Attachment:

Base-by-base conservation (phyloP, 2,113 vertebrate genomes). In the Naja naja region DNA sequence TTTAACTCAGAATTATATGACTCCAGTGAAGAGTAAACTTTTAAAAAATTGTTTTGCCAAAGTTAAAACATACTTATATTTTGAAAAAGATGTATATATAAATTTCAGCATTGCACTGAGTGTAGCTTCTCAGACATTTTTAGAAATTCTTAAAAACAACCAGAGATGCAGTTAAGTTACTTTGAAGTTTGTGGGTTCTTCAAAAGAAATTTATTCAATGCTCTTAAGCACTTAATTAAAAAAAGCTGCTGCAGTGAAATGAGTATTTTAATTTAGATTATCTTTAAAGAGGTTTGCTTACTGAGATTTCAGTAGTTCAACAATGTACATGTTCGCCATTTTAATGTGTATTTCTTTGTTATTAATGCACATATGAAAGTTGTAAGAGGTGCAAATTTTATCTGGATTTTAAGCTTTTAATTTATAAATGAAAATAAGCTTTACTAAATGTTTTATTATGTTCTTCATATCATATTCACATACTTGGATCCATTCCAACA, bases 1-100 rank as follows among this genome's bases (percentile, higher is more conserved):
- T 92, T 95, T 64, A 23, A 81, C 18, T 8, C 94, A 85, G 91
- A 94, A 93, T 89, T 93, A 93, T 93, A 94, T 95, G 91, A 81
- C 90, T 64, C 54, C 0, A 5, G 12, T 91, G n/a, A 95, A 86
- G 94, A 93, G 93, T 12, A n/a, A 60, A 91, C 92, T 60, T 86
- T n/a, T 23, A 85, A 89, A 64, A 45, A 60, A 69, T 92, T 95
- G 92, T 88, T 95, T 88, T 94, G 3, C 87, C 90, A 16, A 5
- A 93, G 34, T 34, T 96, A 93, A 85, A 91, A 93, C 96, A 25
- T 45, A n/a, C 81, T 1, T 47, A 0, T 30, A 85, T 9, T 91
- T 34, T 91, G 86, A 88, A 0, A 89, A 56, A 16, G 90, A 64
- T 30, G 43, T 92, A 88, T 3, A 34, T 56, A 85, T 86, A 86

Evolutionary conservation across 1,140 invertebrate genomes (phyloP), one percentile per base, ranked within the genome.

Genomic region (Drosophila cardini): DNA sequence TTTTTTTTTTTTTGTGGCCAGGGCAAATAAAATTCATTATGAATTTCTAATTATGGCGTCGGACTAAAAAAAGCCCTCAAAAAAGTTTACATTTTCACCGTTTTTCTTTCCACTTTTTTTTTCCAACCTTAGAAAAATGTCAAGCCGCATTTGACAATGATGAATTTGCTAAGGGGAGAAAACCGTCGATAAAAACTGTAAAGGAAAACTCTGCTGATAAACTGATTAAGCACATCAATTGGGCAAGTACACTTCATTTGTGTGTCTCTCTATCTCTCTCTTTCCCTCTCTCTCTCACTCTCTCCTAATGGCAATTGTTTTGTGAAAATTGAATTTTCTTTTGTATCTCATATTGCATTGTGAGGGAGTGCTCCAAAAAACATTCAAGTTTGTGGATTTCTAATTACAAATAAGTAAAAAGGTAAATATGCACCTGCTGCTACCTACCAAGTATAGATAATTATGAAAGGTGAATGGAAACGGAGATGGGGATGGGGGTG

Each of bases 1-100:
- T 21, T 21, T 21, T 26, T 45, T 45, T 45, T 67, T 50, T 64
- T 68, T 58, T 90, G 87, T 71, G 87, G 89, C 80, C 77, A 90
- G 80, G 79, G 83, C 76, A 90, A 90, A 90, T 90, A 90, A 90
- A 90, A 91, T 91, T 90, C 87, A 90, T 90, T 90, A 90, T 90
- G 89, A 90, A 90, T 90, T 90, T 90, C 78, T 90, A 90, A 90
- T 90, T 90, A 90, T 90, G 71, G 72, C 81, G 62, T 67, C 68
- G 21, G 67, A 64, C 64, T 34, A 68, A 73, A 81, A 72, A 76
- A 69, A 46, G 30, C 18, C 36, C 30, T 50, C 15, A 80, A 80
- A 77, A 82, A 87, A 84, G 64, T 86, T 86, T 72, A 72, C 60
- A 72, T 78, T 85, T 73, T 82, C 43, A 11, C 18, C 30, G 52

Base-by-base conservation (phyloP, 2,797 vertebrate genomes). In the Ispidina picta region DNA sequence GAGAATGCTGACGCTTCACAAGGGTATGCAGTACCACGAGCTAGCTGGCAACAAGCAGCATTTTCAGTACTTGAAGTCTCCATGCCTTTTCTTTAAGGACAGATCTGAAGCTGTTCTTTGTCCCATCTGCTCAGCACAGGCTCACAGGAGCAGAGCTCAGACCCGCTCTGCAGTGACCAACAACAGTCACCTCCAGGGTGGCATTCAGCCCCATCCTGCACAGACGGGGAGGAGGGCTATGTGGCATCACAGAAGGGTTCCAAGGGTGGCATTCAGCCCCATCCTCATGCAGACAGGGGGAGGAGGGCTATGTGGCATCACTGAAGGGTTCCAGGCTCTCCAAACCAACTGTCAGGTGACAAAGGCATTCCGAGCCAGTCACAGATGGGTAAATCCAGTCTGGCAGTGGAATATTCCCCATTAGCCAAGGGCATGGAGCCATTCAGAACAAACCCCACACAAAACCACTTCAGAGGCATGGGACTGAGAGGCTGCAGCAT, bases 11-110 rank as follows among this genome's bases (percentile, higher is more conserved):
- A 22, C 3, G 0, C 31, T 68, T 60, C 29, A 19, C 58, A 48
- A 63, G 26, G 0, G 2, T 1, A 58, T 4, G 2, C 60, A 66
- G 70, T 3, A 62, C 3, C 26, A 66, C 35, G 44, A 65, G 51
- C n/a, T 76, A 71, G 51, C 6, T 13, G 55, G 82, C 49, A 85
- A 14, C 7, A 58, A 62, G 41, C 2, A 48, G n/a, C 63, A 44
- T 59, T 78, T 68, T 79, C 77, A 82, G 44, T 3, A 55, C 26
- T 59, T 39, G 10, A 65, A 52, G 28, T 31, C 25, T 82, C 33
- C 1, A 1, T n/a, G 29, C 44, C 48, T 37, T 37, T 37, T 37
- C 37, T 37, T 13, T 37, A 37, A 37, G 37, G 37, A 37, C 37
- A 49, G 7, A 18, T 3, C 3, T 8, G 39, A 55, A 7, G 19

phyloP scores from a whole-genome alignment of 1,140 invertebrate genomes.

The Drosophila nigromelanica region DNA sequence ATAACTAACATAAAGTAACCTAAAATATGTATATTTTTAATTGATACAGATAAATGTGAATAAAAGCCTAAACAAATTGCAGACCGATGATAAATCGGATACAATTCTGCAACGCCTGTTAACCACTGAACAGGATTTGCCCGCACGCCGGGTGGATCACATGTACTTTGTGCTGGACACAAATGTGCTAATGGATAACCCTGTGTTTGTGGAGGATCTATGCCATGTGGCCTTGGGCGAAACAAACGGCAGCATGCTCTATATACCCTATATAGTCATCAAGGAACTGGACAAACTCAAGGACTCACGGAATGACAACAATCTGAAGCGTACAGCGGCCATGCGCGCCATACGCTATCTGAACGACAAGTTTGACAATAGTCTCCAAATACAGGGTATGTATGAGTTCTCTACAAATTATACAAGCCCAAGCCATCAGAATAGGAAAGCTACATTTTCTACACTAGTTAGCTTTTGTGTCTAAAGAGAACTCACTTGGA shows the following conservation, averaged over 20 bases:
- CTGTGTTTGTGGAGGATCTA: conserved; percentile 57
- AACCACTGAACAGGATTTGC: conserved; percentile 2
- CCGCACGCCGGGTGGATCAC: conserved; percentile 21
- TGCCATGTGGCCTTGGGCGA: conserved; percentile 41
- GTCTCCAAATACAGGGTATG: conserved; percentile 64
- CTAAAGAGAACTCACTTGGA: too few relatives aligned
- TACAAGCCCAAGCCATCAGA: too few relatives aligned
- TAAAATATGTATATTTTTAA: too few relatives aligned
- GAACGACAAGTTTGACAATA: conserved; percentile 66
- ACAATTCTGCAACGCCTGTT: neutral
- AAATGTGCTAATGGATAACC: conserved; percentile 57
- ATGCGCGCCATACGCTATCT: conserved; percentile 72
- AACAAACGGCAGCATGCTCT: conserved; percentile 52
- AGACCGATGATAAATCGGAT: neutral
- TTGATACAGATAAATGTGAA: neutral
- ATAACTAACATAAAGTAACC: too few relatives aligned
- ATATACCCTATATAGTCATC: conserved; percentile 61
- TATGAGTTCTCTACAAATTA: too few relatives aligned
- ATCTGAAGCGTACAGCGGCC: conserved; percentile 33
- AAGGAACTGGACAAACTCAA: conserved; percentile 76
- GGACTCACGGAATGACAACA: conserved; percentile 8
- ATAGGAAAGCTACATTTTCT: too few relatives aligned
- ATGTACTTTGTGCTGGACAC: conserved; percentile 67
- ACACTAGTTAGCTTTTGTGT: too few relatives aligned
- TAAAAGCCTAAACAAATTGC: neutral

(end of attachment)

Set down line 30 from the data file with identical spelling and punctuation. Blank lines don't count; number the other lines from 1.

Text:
- A 14, C 7, A 58, A 62, G 41, C 2, A 48, G n/a, C 63, A 44